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UN Says Expulsion of Aid Agencies From Darfur Causing Conditions to Worsen

UN aid agencies said the humanitarian situation in Sudan's conflict ridden province of Darfur is very bad and getting worse. They said the expulsion of the 13 aid agencies is a severe blow to their humanitarian operations in Darfur. And they added that the decision by MSF-Belgium or Doctors Without Borders to leave Darfur after three of its workers were kidnapped is already having a serious impact on medical services.

The World Health Organization said it counts on the non-governmental organizations to monitor the presence and emergence of diseases in the region. It said they provide key information on the status of water and diseases, on malnutrition and reproductive health.

WHO Spokeswoman, Fadela Chaib, said it is difficult to know what diseases are circulating or emerging in the region, now that the agencies no longer are operating.

She said WHO is very concerned about an outbreak of meningitis in Kalma camp in southern Darfur. She said 54 cases, including four deaths, have been reported in this camp, which houses 90,000 people.

"Before the expulsion of these NGOs, MSF, for example, was planning with WHO and other NGOs and other UN organizations to start an immunization campaign targeting some 80,000 people in Nyala. And, as you know, meningitis is a very dangerous disease, especially in crowded areas. So, if we are not immunizing people quite rapidly, more cases may be detected in this IDP camp," she said.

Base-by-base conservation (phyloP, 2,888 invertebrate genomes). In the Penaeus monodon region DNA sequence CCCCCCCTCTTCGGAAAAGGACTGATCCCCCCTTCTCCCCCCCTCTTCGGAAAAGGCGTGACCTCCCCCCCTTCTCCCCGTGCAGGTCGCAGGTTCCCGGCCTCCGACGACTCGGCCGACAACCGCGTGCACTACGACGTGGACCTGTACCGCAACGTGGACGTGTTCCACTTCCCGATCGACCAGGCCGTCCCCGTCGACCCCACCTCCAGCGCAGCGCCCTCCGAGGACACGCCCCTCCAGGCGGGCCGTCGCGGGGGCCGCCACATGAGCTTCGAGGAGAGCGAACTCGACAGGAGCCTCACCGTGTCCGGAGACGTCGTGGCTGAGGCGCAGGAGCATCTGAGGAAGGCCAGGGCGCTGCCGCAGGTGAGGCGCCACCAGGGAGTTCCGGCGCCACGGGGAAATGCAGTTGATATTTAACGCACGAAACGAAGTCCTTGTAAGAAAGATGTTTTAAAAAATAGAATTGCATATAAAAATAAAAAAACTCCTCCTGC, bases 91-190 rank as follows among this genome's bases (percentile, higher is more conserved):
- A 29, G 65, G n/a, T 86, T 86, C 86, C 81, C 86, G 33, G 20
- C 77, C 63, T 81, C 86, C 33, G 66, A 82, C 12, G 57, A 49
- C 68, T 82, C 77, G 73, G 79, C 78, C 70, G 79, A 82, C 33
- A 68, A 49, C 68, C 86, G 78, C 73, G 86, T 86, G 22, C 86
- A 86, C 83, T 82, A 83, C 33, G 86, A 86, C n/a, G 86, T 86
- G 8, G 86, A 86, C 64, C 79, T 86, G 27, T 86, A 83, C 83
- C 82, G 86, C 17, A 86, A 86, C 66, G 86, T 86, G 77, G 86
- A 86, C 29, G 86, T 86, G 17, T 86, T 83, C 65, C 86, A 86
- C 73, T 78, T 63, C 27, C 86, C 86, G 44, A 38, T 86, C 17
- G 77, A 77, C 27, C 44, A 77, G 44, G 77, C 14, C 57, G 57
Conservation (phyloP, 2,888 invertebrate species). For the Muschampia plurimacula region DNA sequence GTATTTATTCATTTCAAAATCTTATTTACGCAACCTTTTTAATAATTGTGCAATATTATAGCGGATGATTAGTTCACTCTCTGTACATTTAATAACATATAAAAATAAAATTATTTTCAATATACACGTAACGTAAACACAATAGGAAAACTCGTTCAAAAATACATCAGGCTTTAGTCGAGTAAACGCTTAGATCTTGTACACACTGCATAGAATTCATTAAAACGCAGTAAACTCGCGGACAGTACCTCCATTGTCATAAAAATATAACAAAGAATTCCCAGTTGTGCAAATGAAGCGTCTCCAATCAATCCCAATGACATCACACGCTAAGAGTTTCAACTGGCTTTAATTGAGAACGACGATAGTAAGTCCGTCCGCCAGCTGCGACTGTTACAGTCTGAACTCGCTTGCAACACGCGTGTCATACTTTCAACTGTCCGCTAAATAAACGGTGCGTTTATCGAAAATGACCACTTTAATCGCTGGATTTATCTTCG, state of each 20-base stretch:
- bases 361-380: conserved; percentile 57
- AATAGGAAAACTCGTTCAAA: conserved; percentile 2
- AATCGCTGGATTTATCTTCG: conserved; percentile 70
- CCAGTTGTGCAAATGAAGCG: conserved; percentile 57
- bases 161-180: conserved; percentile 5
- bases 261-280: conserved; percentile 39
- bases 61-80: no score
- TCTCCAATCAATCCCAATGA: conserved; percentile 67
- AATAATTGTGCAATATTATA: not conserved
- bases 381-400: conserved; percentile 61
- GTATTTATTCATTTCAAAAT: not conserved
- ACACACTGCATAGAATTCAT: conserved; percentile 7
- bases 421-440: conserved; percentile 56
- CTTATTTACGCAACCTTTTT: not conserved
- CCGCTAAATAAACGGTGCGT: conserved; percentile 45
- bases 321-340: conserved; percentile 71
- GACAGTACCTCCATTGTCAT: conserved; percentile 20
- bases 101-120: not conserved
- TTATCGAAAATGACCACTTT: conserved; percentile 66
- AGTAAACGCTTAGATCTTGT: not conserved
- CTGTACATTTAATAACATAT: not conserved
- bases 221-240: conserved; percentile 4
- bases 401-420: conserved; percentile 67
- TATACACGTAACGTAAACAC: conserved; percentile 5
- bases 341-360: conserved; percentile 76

The six-year old conflict in Darfur has taken a heavy toll. The United Nations reports 300,000 people have been killed and 2.7 million have been displaced since clashes broke out between the Sudanese-backed Janjaweed Arab militia and ethnic African rebels.

Aid agencies said their assistance has succeeded in improving the nutritional and health status of the millions of people living in UN-managed camps. But, they fear this progress now will be lost because of the forced withdrawal of the 13 private aid agencies.

Sudanese President Omar Al-Bashir expelled the agencies after the International Criminal Court indicted him for alleged war crimes in Darfur.

World Food Program spokeswoman, Emilia Casella, said children will be among the primary victims of President Al-Bashir's actions.

"Previously, a number of children receiving supplementary feeding who had been affected by the NGOs that left, which was 5,500. In addition, MSF Belgium has been providing take home rations to the families of children receiving therapeutic feeding in Camp Kabila, which is in north Darfur. So, the pullout of MSF Belgium in this case will affect a further 5,000 families who were receiving food assistance through that program," she said.

Casella said less than a two-week supply of food from past distributions remains in Darfur. She said the NGO's are essential in the distribution of food. Now that they're gone, she said WFP, in the coming days, plans to go ahead with a one-off distribution of two months of rations for more than one million people.